Part of the current trend for beautifully illustrated and story-like “fact” books, Over and Under the Pond takes the reader on a journey through a world of wildlife hidden within the ecosystem of an American mountain pond. There’s much to enjoy in this visual feast, so read on to take a peak inside!
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At the start of this book, a mother and son take their boat out onto a mountain pond. The still water reflects the sky above. Looking down onto it, the boy asks ‘what’s down there?’ And so the mother describes the the hidden world beneath them, and the creatures that live there. And as the pair paddle along their journey, this hidden world below, above and all around them is gradually revealed.
The illustrations are simple but beautiful, coloured in rich but muted shades. And as things below or above or around are described, our view point changes. Now we’re at the bottom of the pond, looking up at the bottom of the boat. We can just see the mother and son peering down, while turtles and fish swim above and around us.
But then the angle changes, and we’re looking down on the boat from high amongst the pine trees. Birds swoop past and a woodpecker clings to a trunk below us, digging for ants. I love the way this change in viewpoint adds an extra element of interest – sometimes it takes a moment for everything to make sense, but then it clicks and suddenly you realise what you are looking at.
Each page gives us a little glimpse into the lives around us. It’s as much about appreciating an instant in time as it is about nature facts. We’re encouraged to make a connection with some of the creatures, seeing things momentarily through their lives. A heron waits, staring into the water, and then with a turn of the page we too are diving down into the water to catch a fish below.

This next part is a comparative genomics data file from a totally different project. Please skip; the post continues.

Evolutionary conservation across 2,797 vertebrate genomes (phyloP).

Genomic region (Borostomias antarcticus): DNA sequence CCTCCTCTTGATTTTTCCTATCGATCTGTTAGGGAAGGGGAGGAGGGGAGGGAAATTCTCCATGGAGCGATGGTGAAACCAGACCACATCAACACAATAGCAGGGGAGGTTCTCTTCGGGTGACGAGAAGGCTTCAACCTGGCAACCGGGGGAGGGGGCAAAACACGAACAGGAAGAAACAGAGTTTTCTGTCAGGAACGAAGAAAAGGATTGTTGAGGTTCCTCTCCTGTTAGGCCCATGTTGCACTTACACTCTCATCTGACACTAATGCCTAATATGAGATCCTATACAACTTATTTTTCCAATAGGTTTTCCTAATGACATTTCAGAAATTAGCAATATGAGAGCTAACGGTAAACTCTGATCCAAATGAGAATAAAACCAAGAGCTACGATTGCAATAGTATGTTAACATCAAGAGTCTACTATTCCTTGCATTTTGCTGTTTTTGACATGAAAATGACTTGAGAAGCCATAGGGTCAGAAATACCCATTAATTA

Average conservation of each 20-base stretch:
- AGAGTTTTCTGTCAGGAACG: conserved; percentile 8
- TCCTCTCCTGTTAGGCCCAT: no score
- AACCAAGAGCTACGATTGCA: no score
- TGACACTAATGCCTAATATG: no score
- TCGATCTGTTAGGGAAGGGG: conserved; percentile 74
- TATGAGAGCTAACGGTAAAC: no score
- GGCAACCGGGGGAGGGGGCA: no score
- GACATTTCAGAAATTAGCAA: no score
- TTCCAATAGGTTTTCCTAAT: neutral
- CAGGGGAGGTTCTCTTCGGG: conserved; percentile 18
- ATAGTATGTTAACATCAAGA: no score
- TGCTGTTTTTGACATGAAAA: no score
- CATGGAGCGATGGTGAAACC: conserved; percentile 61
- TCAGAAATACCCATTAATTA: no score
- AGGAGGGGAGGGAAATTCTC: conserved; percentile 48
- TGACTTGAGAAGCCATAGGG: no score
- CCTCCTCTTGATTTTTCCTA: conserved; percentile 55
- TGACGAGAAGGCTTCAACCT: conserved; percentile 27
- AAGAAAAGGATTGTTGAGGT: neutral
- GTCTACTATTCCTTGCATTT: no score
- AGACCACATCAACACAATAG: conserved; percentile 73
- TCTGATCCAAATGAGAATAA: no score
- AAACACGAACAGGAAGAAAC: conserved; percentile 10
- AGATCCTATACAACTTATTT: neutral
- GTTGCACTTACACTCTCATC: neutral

Yet through it all the mother and son offer a constant, reassuring presence. They are part of this world, even though they are visitors just passing through. And as they move through the landscape, time passes and day turns slowly to evening. Colours deepen and the sky is shaded in lovely purples and pinks. It’s time to head home.
I love the way the book uses just a little bit of fiction to provide a framework for exploring and describing this wonderful environment. More detailed information about the creatures we’ve seen is given at the back of the book. As a result, the main “story” is a gentle observation piece that avoids overloading us with facts. It’s a quiet, peaceful book that actually works really well as a bedtime read, while the kids also enjoy pouring over the pictures to see all the little details. And while it’s a far-away ecosystem, there are also similarities to find. The dragonfly and the shrimp; the heron and the woodpecker…
By the same author and illustrator:
Picture Books with Diverse Characters
Have you seen my full list of the best 23 picture books with diverse characters? Just like Over and Under the Pond, all of these picture books feature black, Asian or minority ethnic (BAME) boys as main characters. Something that’s as rare as proverbial hen’s teeth in children’s books, and a problem I’ve written about here.
Check out the list to find out more about our favourites, and take a peek inside. If you like the look of this book, I’m sure you’ll find some others to love there too!